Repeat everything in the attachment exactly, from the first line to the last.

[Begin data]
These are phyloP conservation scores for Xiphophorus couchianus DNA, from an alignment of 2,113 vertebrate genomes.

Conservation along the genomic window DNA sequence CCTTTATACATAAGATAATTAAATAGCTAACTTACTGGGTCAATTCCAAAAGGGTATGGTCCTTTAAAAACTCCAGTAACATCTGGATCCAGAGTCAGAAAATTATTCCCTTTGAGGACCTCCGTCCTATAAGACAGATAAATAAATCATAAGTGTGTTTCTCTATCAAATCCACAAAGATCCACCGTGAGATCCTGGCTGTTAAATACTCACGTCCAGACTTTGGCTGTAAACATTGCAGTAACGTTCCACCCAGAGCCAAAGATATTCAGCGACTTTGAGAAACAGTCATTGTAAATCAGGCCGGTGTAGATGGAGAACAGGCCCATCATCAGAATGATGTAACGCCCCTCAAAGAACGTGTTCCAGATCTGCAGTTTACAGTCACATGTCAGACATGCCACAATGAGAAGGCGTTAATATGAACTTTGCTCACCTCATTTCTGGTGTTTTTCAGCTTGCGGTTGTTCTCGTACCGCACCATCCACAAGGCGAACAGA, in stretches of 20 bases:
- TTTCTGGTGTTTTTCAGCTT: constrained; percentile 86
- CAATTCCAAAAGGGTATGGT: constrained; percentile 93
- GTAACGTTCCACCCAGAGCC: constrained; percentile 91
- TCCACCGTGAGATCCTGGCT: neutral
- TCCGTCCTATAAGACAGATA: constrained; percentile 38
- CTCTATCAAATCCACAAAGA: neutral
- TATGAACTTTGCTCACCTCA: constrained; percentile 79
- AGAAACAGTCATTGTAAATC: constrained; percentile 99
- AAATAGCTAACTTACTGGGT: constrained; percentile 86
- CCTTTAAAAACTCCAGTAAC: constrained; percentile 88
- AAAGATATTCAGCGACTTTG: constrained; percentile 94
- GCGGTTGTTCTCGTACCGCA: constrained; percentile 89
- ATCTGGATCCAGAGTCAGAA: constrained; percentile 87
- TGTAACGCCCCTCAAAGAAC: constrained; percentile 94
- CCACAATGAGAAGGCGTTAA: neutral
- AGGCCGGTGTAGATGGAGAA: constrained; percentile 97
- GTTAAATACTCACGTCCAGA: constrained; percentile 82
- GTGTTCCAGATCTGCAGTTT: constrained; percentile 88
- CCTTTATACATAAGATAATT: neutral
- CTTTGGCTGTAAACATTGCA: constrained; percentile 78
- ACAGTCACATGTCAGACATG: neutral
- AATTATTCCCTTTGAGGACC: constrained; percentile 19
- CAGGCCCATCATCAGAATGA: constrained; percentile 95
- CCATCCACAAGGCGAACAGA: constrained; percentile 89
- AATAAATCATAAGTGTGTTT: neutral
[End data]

These are phyloP conservation scores for Xiphophorus couchianus DNA, from an alignment of 2,113 vertebrate genomes.

Conservation along the genomic window DNA sequence CCTTTATACATAAGATAATTAAATAGCTAACTTACTGGGTCAATTCCAAAAGGGTATGGTCCTTTAAAAACTCCAGTAACATCTGGATCCAGAGTCAGAAAATTATTCCCTTTGAGGACCTCCGTCCTATAAGACAGATAAATAAATCATAAGTGTGTTTCTCTATCAAATCCACAAAGATCCACCGTGAGATCCTGGCTGTTAAATACTCACGTCCAGACTTTGGCTGTAAACATTGCAGTAACGTTCCACCCAGAGCCAAAGATATTCAGCGACTTTGAGAAACAGTCATTGTAAATCAGGCCGGTGTAGATGGAGAACAGGCCCATCATCAGAATGATGTAACGCCCCTCAAAGAACGTGTTCCAGATCTGCAGTTTACAGTCACATGTCAGACATGCCACAATGAGAAGGCGTTAATATGAACTTTGCTCACCTCATTTCTGGTGTTTTTCAGCTTGCGGTTGTTCTCGTACCGCACCATCCACAAGGCGAACAGA, in stretches of 20 bases:
- TTTCTGGTGTTTTTCAGCTT: constrained; percentile 86
- CAATTCCAAAAGGGTATGGT: constrained; percentile 93
- GTAACGTTCCACCCAGAGCC: constrained; percentile 91
- TCCACCGTGAGATCCTGGCT: neutral
- TCCGTCCTATAAGACAGATA: constrained; percentile 38
- CTCTATCAAATCCACAAAGA: neutral
- TATGAACTTTGCTCACCTCA: constrained; percentile 79
- AGAAACAGTCATTGTAAATC: constrained; percentile 99
- AAATAGCTAACTTACTGGGT: constrained; percentile 86
- CCTTTAAAAACTCCAGTAAC: constrained; percentile 88
- AAAGATATTCAGCGACTTTG: constrained; percentile 94
- GCGGTTGTTCTCGTACCGCA: constrained; percentile 89
- ATCTGGATCCAGAGTCAGAA: constrained; percentile 87
- TGTAACGCCCCTCAAAGAAC: constrained; percentile 94
- CCACAATGAGAAGGCGTTAA: neutral
- AGGCCGGTGTAGATGGAGAA: constrained; percentile 97
- GTTAAATACTCACGTCCAGA: constrained; percentile 82
- GTGTTCCAGATCTGCAGTTT: constrained; percentile 88
- CCTTTATACATAAGATAATT: neutral
- CTTTGGCTGTAAACATTGCA: constrained; percentile 78
- ACAGTCACATGTCAGACATG: neutral
- AATTATTCCCTTTGAGGACC: constrained; percentile 19
- CAGGCCCATCATCAGAATGA: constrained; percentile 95
- CCATCCACAAGGCGAACAGA: constrained; percentile 89
- AATAAATCATAAGTGTGTTT: neutral